As a certified Internet User™, I’ve seen a lot of re-spellings of the word “women” recently. Wimmin, womyn, and womxn 1 are all particularly common and have been around in some variation since the 1970s. The thinking here, so far as I can tell, is to create a more inclusive and less dude-centric word. Take the man out of woman.
And some people 2 really hate this.
The most common complaints: It’s hard to pronounce, spellcheckers hate it, and it’s simply not a word. I’m mostly curious about that last complaint, but let’s deal with the first two first.
How do you pronounce it? Eh. Unclear. Wo-mynx? Women, unchanged? Do your best. Why are you being so grumpy? I don’t know how to pronounce defibrillator, either.
Spellcheckers hate it? You are not, in fact, beholden to your spellchecker. I make up words all the time. Shakespeare made up words. I heartily recommend it. 3
It’s simply not a word?
I have to assume people who say this about any word don’t really understand how language works. Language was not created when a 2019 Oxford English Dictionary 4 dropped from the sky. English has changed, is changing, and will continue to change. Digging in your heels shan’t help.
The thing is, womyn and wimmin and womxn don’t fix the “man” problem these wordsmiths are aiming to address. It is easy to see how someone would look at the word woman and think wo + man. In this case, man is first and woman is what follows after. Men = primary importance. Women = secondary. There is plenty of biblical and historical 5 stuff that does say this, but the word woman is actually not one of these instances.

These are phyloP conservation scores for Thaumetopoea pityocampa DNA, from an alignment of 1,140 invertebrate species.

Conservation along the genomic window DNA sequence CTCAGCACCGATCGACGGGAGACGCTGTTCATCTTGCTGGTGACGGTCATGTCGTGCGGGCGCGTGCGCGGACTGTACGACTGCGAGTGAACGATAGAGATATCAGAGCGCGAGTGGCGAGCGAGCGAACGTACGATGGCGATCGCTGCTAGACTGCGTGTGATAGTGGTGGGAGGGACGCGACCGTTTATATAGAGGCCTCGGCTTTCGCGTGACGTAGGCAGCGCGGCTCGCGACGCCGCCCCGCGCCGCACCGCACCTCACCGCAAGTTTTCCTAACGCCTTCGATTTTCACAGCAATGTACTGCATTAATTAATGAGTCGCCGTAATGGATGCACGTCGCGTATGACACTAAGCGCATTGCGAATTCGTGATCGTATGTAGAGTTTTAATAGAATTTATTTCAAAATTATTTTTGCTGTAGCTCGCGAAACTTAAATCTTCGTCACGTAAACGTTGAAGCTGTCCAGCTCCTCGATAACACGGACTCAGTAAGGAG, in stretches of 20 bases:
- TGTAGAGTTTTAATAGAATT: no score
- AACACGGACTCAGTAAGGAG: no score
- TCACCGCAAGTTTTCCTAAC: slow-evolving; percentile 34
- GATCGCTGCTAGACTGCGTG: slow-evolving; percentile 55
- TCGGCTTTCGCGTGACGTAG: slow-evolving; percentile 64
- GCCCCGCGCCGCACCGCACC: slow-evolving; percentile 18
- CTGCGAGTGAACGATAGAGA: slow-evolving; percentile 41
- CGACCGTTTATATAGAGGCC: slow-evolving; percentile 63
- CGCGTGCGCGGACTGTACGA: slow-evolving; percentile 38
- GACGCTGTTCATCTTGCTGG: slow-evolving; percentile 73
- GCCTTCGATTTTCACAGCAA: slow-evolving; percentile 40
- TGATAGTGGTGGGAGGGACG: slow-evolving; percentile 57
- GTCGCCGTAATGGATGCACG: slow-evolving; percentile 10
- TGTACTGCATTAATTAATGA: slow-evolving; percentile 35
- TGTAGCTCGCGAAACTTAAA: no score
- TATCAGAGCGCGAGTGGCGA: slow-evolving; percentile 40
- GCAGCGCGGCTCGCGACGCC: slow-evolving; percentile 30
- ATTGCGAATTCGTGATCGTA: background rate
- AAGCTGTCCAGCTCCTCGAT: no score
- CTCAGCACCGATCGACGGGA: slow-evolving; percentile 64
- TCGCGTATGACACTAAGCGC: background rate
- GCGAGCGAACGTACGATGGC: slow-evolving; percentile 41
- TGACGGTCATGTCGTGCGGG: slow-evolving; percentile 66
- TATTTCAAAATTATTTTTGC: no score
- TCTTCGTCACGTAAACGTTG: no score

In Old English, the word man did not mean male human. It meant, more generally, human. Woman, in turn, was either wif or wifman, roughly meaning wife-human. I didn’t say it was a good etymology. I just said it was different than you thought.
Wer was the rough translation of our modern man. You can see this in words like werwulf, our modern werewolf. 6
When I saw wifman, my first question was, “Then what the heck was the word for wife?” In a much cooler turn of events, people often used cwen, or our modern queen.
Husband hasn’t changed as much. You might be able to parse the meaning just by looking at it. Hus-band. House-bound. Generally, it meant the ruler or lord of a house.
Person, as far as I can tell, wasn’t a different word than human in Old English. We adopted person out of convenience from French, which in turn took it from Latin, when man began to mean male human and we needed something new.
I’m also partial to folk, which means person or people in a heck of a lot of other languages. 7
Human is weird because it’s both noun and adjective. It’s another friend from French, which again lifted the word from Latin. Latin took it from Proto-Indo-European, the common ancestor of languages from Portuguese to Punjabi to Russian with the delightful acronym PIE. In PIE, dhghomon meant earth-dweller. Dhghem- is earth. -On is on. On earth. Earth-dweller. Dhghomon is not, admittedly, the easiest word to pronounce, but if you try to say it out loud, you will probably get something not grossly dissimilar to human. 8
I made this handy chart so you can see how the words shifted. Note that there are multiple translations for many of these words, and also that, despite Duolingo’s best efforts, I am fluent in only the first of these languages.
There ya have it. Is woman a sexist word? I mean… kinda? Does saying womxn take out the sexism? Again, kinda? It makes a statement because it clarifies to the reader/listener that you are trying your best to be inclusive. But does it strip away sexist linguistic roots? Nope. The wo- still comes from wife. So really, if you wanted to create a word free from problematic undertones, you might just have to invent something new. Like glooberoo.